While the IPhone 4 is a very appealing proposition, specially with the rich app store, the bordering arrogance (putting it mildly) of Apple on how they handle their sales put me off.   I also found from the official local agent for Apple that Apple has prohibited selling the IPhone in my country, and this is something i have not seen with any other vendor.  So off went the Apple IPhone no matter how good!

So then the option was to get into the more wilder Android market.  The Galaxy S was the choice, but with budgets, i took the Sony Ericsson X10 (yeah yeah, support is crap, no proper multi-touch, Froyo aint’  coming here……………………..) as the replacement for the Nokia N97 mini.

First impressions,

PROS

– The app store is definitely richer

– The apps are far more smoother than the N97mini. Then again this is running a processor that 2.5X of the N97 mini and has a dedicated graphic card, so i guess that not a fair comparison

– The higher no of pixels are definitely useful, as you see the difference when browsing and reading content such as pdfs, etc. Definitely a worthy improvement

– The multiple desktops, definitely helps customize the apps into groups, and the lack of restrictions on the size of the widget makes it even more neater

CONS

– Outlook sync:: NO OUTLOOK sync.  This really surprised me. Here i have synced my contacts with outlook, and were all ready to sync to find that i cannot.  The work around was messy and complex, unless you buy a commercial tool.  This is how i got around it without any special tool, but its a manual process based on reading the net and then doing some of my own experiments.  See  https://rayazmuthalif.wordpress.com/2011/01/23/syncing-up-your-contacts-from-a-nokia-phone-to-an-android/.  Quite surprising considering google must be having loads of users converting from nokia and and other phones and no having a Google tool for this is ridiculous.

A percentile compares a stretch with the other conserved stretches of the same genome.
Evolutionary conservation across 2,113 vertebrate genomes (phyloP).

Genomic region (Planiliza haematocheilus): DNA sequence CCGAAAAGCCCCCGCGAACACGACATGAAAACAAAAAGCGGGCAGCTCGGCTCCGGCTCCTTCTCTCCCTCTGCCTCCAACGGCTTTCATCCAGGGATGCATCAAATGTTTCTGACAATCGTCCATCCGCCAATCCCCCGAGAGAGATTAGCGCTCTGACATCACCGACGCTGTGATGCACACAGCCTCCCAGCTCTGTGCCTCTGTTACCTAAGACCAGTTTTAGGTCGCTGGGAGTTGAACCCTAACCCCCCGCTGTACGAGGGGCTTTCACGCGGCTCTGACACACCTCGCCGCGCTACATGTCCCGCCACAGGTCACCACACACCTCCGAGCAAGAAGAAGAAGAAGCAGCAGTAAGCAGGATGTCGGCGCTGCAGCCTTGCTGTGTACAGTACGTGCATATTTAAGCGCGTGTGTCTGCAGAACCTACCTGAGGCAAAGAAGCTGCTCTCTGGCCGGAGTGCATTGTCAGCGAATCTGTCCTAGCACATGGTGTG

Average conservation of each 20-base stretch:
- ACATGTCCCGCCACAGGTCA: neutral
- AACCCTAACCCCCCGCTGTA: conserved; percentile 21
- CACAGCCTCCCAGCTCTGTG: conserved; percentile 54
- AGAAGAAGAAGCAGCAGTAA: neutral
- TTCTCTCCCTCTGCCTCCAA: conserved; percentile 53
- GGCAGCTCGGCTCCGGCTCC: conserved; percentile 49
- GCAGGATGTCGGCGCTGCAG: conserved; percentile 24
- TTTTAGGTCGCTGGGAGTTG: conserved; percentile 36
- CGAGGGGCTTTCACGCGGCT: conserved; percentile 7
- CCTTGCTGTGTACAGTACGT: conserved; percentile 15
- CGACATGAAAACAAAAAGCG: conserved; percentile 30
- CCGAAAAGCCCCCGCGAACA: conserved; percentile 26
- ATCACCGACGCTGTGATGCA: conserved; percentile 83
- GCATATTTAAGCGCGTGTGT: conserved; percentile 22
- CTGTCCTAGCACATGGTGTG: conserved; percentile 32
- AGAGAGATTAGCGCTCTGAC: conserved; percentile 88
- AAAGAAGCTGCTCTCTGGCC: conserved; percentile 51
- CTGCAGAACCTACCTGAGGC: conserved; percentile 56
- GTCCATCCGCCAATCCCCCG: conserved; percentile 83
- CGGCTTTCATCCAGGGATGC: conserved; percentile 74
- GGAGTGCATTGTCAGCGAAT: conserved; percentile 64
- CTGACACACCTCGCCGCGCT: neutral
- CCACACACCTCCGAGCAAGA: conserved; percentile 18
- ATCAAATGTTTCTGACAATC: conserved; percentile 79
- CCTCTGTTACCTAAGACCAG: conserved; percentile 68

– Tethering:: No built in tethering, i mean sure it supports it but its all via downloads from the market.  Things that Nokia gave free are sadly not bundled.  The sync app is super featureless, with only media transfers, and a file manager.  No wonder manufacturers love Android, their costs are  lowered in the investment on apps.

–  User Experience:: Maybe its the SE implementation but the touch interface is not smooth, i have tried the iPhone and this is no match for the iOS interface (yet).

– Usability:: who said Symbian was bad.  Just try going through the menu options on Android.  It is no good either.  Stevey J and the boys definitely have that end covered. My wife who had a time learning to use the N97MINI, simply used this and said, only for the techies, as its just to overly complex for a phone.  Can’t disagree with her on that, this is more like a desktop OS than a phone OS.

– Multimedia:: Woo.. seems like the video codec we took for granted is not available as yet for Android phones.  The Galaxy S is the first certified DIVX supported phone, which means none of the other phones have official divx support.  Add to it there is no Divx software for Androids as yet.  Seems the current Divx implementations are all software based, so expect heavy battery drain when playing Divx

– Camera:: Have you noticed that most Android camera’s have no proper flash.  The much famed Galaxy S for instance does not even have any sort of flash.  However don’ t think its because they use any great sensor, the Nokia N8 sensor rules in this arena.  The current camera capabilities are limited in Android, with very little control.  Most of what you see in the camera apps is thanks to the manufacturer, not Google Android.

– Free Apps drain power and increase data costs due to Ad download:: Apps are free on on the google app market, BUT.. a big BUT, most of them require internet connectivity to work, since they need to download ads.  This could be a no no for many users in our market since unless you buy a data package bundle you can end up with big bills.  So watch out.